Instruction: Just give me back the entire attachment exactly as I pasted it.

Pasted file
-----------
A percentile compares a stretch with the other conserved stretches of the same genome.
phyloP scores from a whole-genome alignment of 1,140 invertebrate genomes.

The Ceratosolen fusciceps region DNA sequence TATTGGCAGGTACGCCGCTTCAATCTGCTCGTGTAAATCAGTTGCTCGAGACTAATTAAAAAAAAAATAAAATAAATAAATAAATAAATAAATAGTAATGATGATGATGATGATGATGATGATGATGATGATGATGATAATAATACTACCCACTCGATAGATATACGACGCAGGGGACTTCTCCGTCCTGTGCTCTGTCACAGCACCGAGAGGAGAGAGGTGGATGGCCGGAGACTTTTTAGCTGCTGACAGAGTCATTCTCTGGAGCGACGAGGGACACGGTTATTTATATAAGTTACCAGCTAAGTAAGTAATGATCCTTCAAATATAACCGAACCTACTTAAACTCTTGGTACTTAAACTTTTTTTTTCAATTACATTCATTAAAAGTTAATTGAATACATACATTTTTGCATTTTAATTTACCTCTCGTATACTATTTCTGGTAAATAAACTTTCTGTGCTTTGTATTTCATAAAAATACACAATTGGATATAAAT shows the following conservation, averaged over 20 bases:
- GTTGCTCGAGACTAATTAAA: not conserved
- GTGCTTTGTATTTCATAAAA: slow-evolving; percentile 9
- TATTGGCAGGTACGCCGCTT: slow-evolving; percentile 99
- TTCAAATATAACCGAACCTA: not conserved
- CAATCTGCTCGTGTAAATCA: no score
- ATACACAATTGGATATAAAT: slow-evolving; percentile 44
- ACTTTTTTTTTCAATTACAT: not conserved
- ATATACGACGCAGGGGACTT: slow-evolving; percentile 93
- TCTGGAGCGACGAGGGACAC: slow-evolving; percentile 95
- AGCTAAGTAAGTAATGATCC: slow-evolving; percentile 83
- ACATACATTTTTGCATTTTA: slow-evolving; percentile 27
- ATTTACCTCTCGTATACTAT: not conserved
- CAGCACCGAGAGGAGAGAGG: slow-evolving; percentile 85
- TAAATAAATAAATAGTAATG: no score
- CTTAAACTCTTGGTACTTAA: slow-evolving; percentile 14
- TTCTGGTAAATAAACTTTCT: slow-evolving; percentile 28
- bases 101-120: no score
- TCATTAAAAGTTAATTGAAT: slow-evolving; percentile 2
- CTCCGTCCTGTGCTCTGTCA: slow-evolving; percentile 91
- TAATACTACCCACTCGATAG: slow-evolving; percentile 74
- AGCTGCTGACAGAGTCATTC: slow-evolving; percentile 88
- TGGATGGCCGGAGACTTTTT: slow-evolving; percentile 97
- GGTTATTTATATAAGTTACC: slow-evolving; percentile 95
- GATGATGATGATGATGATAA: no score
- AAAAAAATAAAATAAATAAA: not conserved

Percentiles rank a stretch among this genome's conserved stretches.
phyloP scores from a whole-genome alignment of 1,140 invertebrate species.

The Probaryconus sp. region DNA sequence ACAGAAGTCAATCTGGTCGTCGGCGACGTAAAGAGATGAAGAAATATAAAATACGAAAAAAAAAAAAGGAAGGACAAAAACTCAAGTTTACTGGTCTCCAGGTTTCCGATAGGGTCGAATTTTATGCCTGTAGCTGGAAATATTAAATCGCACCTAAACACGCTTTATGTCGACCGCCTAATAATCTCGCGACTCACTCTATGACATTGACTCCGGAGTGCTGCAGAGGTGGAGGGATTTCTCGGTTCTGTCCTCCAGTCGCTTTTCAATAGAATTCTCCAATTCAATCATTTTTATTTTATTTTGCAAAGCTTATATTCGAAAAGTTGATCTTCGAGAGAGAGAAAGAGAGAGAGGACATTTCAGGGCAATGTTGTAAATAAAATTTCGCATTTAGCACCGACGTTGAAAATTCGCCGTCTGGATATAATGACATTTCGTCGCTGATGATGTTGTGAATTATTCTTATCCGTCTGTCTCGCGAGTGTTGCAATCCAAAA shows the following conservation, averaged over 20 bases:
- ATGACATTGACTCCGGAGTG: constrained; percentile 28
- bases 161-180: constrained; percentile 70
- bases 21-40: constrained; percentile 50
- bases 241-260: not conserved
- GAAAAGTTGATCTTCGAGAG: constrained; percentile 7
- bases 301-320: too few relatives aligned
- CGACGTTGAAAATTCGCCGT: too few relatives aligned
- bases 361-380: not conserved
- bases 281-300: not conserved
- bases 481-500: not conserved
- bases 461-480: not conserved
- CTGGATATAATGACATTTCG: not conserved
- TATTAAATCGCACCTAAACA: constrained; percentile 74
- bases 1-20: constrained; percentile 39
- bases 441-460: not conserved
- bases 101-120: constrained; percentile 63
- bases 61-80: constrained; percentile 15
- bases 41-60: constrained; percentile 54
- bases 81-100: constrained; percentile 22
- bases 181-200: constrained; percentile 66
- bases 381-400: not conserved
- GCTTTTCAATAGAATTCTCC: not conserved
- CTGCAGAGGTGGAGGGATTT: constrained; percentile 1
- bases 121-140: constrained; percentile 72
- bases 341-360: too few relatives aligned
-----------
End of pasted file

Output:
A percentile compares a stretch with the other conserved stretches of the same genome.
phyloP scores from a whole-genome alignment of 1,140 invertebrate genomes.

The Ceratosolen fusciceps region DNA sequence TATTGGCAGGTACGCCGCTTCAATCTGCTCGTGTAAATCAGTTGCTCGAGACTAATTAAAAAAAAAATAAAATAAATAAATAAATAAATAAATAGTAATGATGATGATGATGATGATGATGATGATGATGATGATGATAATAATACTACCCACTCGATAGATATACGACGCAGGGGACTTCTCCGTCCTGTGCTCTGTCACAGCACCGAGAGGAGAGAGGTGGATGGCCGGAGACTTTTTAGCTGCTGACAGAGTCATTCTCTGGAGCGACGAGGGACACGGTTATTTATATAAGTTACCAGCTAAGTAAGTAATGATCCTTCAAATATAACCGAACCTACTTAAACTCTTGGTACTTAAACTTTTTTTTTCAATTACATTCATTAAAAGTTAATTGAATACATACATTTTTGCATTTTAATTTACCTCTCGTATACTATTTCTGGTAAATAAACTTTCTGTGCTTTGTATTTCATAAAAATACACAATTGGATATAAAT shows the following conservation, averaged over 20 bases:
- GTTGCTCGAGACTAATTAAA: not conserved
- GTGCTTTGTATTTCATAAAA: slow-evolving; percentile 9
- TATTGGCAGGTACGCCGCTT: slow-evolving; percentile 99
- TTCAAATATAACCGAACCTA: not conserved
- CAATCTGCTCGTGTAAATCA: no score
- ATACACAATTGGATATAAAT: slow-evolving; percentile 44
- ACTTTTTTTTTCAATTACAT: not conserved
- ATATACGACGCAGGGGACTT: slow-evolving; percentile 93
- TCTGGAGCGACGAGGGACAC: slow-evolving; percentile 95
- AGCTAAGTAAGTAATGATCC: slow-evolving; percentile 83
- ACATACATTTTTGCATTTTA: slow-evolving; percentile 27
- ATTTACCTCTCGTATACTAT: not conserved
- CAGCACCGAGAGGAGAGAGG: slow-evolving; percentile 85
- TAAATAAATAAATAGTAATG: no score
- CTTAAACTCTTGGTACTTAA: slow-evolving; percentile 14
- TTCTGGTAAATAAACTTTCT: slow-evolving; percentile 28
- bases 101-120: no score
- TCATTAAAAGTTAATTGAAT: slow-evolving; percentile 2
- CTCCGTCCTGTGCTCTGTCA: slow-evolving; percentile 91
- TAATACTACCCACTCGATAG: slow-evolving; percentile 74
- AGCTGCTGACAGAGTCATTC: slow-evolving; percentile 88
- TGGATGGCCGGAGACTTTTT: slow-evolving; percentile 97
- GGTTATTTATATAAGTTACC: slow-evolving; percentile 95
- GATGATGATGATGATGATAA: no score
- AAAAAAATAAAATAAATAAA: not conserved

Percentiles rank a stretch among this genome's conserved stretches.
phyloP scores from a whole-genome alignment of 1,140 invertebrate species.

The Probaryconus sp. region DNA sequence ACAGAAGTCAATCTGGTCGTCGGCGACGTAAAGAGATGAAGAAATATAAAATACGAAAAAAAAAAAAGGAAGGACAAAAACTCAAGTTTACTGGTCTCCAGGTTTCCGATAGGGTCGAATTTTATGCCTGTAGCTGGAAATATTAAATCGCACCTAAACACGCTTTATGTCGACCGCCTAATAATCTCGCGACTCACTCTATGACATTGACTCCGGAGTGCTGCAGAGGTGGAGGGATTTCTCGGTTCTGTCCTCCAGTCGCTTTTCAATAGAATTCTCCAATTCAATCATTTTTATTTTATTTTGCAAAGCTTATATTCGAAAAGTTGATCTTCGAGAGAGAGAAAGAGAGAGAGGACATTTCAGGGCAATGTTGTAAATAAAATTTCGCATTTAGCACCGACGTTGAAAATTCGCCGTCTGGATATAATGACATTTCGTCGCTGATGATGTTGTGAATTATTCTTATCCGTCTGTCTCGCGAGTGTTGCAATCCAAAA shows the following conservation, averaged over 20 bases:
- ATGACATTGACTCCGGAGTG: constrained; percentile 28
- bases 161-180: constrained; percentile 70
- bases 21-40: constrained; percentile 50
- bases 241-260: not conserved
- GAAAAGTTGATCTTCGAGAG: constrained; percentile 7
- bases 301-320: too few relatives aligned
- CGACGTTGAAAATTCGCCGT: too few relatives aligned
- bases 361-380: not conserved
- bases 281-300: not conserved
- bases 481-500: not conserved
- bases 461-480: not conserved
- CTGGATATAATGACATTTCG: not conserved
- TATTAAATCGCACCTAAACA: constrained; percentile 74
- bases 1-20: constrained; percentile 39
- bases 441-460: not conserved
- bases 101-120: constrained; percentile 63
- bases 61-80: constrained; percentile 15
- bases 41-60: constrained; percentile 54
- bases 81-100: constrained; percentile 22
- bases 181-200: constrained; percentile 66
- bases 381-400: not conserved
- GCTTTTCAATAGAATTCTCC: not conserved
- CTGCAGAGGTGGAGGGATTT: constrained; percentile 1
- bases 121-140: constrained; percentile 72
- bases 341-360: too few relatives aligned